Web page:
Relationship between established companies and startups – We need ‘Maverick technique’ to make it mutualistic

posted by Ravi Arora August 13, 2018

Most established companies see startups as competition. It is a natural instinctive reaction for them. Some companies who ask their managers to work with startups find their managers running a three-legged race that too with two people who are quite opposite in many ways, making the partnership difficult. Let’s list down the attributes of established companies and startups that make them appear opposite and then explore if there it makes sense to try and make it Yin-Yang relationship. (Seemingly opposite or contrary forces that may be complementary, interconnected, and interdependent in the natural world, and how they may give rise to each other as they interrelate to one another)


Established Companies

·      Likely to have deeper insights about local customers and markets. They are expected to be better aware about the pain points of customers and changing customer needs

·      They have a new and better technology and do not have the burden of legacy systems

·      They are far more agile in their response. They are hungry and comprise a passionate set of people.

·      Their success is built on several smaller failures

·      They are more direct in their communication

·      Try to apply a generic brush to the global problems without consider local flavors.

·      They have loyal set of customers

·      They have a well-established supply chain to reach out to customers

·      Well-known brand and cash surplus

·      Standard processes & improvement culture.

·      Thick lining of fat that keeps them somewhat insulated from the changes in the external world (but also from the changing technologies and customer needs).

·      Failures are generally not accepted in the measurement system of established companies – Cost of failure is considered to be too high

·      Managers are trained to be subtle and not offend others with their communication.


Acquisitions: Established companies in traditional businesses like oil, chemicals, financial services (Banking, Insurance) Retail (Pharmaceuticals, Home furnishing, Groceries etc), Media, Automotive and Telecommunication have almost always acquired companies that are direct competitors (or could directly add to their revenue numbers). Established technology companies like CISCO, Google, Apple etc know the value of emerging technologies and have been acquiring tech startups, which may not necessarily result in direct revenues but may contribute in the development of their future technologies.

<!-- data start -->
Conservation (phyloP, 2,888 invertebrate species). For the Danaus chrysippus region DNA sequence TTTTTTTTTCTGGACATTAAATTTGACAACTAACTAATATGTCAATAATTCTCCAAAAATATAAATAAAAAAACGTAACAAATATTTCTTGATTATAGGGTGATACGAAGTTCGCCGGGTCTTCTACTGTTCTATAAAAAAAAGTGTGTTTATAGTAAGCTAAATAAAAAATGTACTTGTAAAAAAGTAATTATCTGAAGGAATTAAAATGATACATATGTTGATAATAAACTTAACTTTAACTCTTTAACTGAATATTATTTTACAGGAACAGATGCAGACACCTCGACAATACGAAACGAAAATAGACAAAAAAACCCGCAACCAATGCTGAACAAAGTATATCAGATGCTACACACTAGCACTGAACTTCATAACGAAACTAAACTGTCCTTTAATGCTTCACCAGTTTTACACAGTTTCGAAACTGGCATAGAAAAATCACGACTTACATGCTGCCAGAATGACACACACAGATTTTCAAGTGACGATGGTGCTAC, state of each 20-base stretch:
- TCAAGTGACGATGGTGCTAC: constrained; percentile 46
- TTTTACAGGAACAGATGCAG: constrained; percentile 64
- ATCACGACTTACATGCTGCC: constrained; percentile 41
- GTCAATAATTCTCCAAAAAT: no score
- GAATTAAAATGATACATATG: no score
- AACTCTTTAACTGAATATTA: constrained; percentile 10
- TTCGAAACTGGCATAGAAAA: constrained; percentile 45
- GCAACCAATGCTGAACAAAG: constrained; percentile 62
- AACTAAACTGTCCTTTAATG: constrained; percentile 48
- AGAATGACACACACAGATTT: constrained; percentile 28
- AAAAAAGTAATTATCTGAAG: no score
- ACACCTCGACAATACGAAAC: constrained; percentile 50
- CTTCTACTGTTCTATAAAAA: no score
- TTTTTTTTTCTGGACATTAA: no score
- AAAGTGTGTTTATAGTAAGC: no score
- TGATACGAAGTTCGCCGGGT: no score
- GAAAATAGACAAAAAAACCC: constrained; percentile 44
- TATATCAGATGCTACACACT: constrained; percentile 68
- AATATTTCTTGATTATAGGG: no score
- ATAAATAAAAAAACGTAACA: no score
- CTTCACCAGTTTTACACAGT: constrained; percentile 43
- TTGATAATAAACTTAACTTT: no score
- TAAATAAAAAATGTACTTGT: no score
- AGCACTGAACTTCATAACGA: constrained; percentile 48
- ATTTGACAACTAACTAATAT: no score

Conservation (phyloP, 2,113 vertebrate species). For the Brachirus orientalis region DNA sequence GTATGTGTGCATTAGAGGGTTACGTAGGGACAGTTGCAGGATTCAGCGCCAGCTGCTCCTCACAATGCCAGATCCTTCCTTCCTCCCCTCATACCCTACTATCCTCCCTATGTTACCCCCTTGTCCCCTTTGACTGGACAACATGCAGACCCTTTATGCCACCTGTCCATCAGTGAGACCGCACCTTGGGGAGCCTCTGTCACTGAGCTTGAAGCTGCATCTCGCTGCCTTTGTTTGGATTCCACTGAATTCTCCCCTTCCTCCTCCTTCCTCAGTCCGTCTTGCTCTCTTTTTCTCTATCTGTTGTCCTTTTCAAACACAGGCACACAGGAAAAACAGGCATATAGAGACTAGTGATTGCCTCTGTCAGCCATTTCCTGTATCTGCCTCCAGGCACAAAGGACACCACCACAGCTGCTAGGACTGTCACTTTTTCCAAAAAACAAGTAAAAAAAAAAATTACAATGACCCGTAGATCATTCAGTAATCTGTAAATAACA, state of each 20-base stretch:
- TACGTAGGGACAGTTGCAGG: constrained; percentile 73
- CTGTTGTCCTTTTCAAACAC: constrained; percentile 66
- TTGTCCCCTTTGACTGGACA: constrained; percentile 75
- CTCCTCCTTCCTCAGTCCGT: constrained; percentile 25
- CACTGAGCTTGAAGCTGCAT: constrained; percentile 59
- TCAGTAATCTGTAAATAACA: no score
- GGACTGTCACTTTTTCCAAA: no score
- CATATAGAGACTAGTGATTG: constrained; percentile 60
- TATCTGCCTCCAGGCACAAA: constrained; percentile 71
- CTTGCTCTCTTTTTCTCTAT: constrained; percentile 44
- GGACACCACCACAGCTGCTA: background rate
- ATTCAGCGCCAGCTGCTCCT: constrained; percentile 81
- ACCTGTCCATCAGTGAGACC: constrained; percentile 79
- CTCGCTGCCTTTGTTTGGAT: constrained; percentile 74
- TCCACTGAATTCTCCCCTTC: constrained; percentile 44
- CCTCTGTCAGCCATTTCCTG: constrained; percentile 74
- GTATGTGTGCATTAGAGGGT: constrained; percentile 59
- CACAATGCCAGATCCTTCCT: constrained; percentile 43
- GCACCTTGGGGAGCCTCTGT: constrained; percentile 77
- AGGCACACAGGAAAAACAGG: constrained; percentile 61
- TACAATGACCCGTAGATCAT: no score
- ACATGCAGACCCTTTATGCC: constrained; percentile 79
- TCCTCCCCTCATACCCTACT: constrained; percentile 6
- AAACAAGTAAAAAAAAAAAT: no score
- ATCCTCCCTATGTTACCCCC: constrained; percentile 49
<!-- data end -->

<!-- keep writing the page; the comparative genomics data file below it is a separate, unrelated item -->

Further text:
Opportunities: The best way to start for established companies in traditional business is to involve startups in solving the problems related to their internal operational processes. In the next step they could involve them in solving the problems at the interface with their customers (Channel partners) and suppliers (logistics company) and finally in solving the problems of customers and suppliers that may directly help them in their financial numbers or in developing better relationship and royalty.

The most difficult partnership is ‘Joint go to market’. This needs a lot of trust and could happen only if the offerings of two partners are not only clearly and unambiguously complementary but are also IP protected to a large extent.

Roadblocks: Having worked with large management & IT consultants, established companies perceive startups also as one of those. On the other hand, the procurement officers who are not trained in valuing IP, treat startups as another commodity suppliers. They fail to understand that payment terms matter a lot to startups and established companies need to understand and be flexible. As far as I know, startups do not want companies to beat around the bush and take a lot of time. They want to be told straight and quick if there is an interest (remember they are thinly staffed and cannot afford customer relationship manager).

We need a bridge between the two and I believe the established companies should make this investment as they have a better chance of getting disproportionately higher short-term gains but if not engaged might have a substantial opportunity loss.

Removing the above roadblocks and making a bridge would be similar to the ‘The Maverick’ technique, which was invented by Mark Howlett and Rab Lee for three-legged race where one person leans slightly in front of the other to enable faster running!